Category Archives: Public Speaking

Avoid the five biggest mistakes made by speakers

  1. Failing to tailor your speech to the needs and interestes of the audience
  2. Being poorly prepared
  3. Trying to cover too much in one speech
  4. Failing to maintain good eye contact
  5. Being dull

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My quick guide to public speaking

To help prepare a major speech, I’ve gathered a few key principals of preperation and delivery.  They are:

  • Audience.  To reach listeners, find out as much as you can about them.  What are their ages, gender, education level?  What is their attitude toward the subject of your speech?  How much do they already know about the content you intend to present?  Once you’ve gathered as much info as possible, try to adapt your speech to meet thir needs and interests.
  • Topic.  Choose a topic that is intersting to you and about which you know a lot about.  Your topic should also be interesting to your listeners – one they will consider timely and worthwhile.  Narrow the topic so that you can comfortably and adequately cover it within the time allotted.
  • Organization.  Organize the body of your speech by devising two or three main points that explain or prove the central idea.  Next, try to develop at least two subpoints for each main point with material such as examples, statistics, and quotations from experts.  Subpoints should illustrate your main points.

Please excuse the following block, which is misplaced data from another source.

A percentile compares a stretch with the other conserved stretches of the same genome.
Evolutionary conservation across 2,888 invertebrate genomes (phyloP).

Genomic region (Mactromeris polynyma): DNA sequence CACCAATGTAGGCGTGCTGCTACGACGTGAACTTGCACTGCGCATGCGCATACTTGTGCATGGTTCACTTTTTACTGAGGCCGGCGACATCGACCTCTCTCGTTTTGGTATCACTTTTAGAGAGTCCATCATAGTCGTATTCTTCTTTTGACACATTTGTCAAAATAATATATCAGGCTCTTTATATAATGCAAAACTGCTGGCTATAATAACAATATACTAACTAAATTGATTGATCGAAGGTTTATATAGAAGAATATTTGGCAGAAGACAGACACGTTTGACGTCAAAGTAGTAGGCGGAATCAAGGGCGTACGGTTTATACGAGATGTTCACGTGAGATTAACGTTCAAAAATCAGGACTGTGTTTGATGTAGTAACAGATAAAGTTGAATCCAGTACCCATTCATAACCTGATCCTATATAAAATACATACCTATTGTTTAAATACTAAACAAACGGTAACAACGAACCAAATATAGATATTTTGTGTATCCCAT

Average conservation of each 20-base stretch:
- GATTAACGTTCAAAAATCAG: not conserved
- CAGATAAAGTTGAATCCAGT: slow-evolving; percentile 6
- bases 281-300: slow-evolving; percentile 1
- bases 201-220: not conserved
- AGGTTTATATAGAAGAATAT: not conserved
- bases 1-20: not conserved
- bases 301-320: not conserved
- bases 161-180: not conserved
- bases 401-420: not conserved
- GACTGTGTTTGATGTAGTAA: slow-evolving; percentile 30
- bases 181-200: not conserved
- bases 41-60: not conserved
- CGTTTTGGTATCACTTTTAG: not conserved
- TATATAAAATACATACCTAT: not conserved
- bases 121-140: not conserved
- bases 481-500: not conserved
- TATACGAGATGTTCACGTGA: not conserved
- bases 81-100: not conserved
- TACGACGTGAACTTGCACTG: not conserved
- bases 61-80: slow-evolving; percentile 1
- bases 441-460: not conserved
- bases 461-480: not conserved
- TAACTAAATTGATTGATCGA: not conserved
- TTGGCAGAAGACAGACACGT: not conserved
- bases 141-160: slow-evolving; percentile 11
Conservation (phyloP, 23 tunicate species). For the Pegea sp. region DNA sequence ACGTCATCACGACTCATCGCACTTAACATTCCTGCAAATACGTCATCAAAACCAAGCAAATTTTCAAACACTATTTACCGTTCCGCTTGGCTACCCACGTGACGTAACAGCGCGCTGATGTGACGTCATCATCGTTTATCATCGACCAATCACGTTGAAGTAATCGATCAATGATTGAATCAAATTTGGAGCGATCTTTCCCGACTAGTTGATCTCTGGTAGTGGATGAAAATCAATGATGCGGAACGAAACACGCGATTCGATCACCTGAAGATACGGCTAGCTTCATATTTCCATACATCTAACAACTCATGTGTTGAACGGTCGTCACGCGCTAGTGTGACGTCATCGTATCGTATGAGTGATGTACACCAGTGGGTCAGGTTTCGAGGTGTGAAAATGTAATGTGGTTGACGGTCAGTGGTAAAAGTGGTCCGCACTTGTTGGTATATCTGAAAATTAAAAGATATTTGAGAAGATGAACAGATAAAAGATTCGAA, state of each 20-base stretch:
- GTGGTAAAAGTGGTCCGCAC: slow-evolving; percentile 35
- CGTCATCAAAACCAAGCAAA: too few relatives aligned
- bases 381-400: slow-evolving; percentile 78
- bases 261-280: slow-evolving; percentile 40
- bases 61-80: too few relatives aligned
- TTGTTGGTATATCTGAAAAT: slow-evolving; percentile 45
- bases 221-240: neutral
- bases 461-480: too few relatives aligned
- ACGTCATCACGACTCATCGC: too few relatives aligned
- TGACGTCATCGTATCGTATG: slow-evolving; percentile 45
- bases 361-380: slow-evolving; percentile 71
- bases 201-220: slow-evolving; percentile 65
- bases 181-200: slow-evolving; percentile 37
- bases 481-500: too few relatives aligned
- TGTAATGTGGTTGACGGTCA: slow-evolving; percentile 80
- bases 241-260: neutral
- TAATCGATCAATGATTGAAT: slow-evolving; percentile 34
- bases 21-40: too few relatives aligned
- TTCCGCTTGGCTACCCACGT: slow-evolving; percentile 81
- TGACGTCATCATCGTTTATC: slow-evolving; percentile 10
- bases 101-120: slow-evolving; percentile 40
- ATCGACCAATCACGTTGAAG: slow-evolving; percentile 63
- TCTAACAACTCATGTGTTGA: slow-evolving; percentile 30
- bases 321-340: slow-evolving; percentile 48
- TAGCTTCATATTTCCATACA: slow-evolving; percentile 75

• Transitions.  Try to carry your listeners smoothly from one part of the speech to the next.
  • Introduction.  The first part of your speech should grab the attention of the listeners and make them want to listen to the rest of the speech.  A good attention getter may include stories, intriquing questions or intersting facts.
  • Conclusion. Summarize your key points and then close with a clincher (such as a quotation or story) to drive home the central idea of the speech.
  • Outline.  Put together all parts of your speech into an outline.  Make sure that everything in the outline serves to explain, illustrate, or prove the central idea, otherwise known as thesis.
  • Practice.  Rehearse your speach several times.  An hour speech should translate to aprox 8 hours preperation.  Don’t memorize the speech, but strive to rehearse ideas (as qued by your notes).
  • Self-confidence.  Develop a positive attitude about yourself, your speech and your audience.  Don’t let fear cripple you:  nervousnes is normal for most speakers.
  • Eye Contact.  Look at all parts of your audience throughout the speech, glancing down at your notes only occasionally.  Avoid staring at a wall, the floor or a window.
  • Speaking rate.  Speak at a rate that makes it easy for the audience to absorb your ideas, neither too slow or too fast.
  • Clarity and volume.  Pronounce your words distinctly and speak loud enough so that all listeners can clearly hear you.  Avoid verbal fillers such as uh, ah, um, er, okay, ya know and most recently, “right”.
  • Posture and poise.  Stand up straight.  Try to be comfortable, yet poised and alert.  Avoid leaning or slouching.
  • Enthusiasm.  Don’t simply go through the motions of giving a speech.  Your whole manner – eyes, facial expression, posture, voice- should show enthusiasm for your subject, and you should seem genuinely interested in communicating your ideas.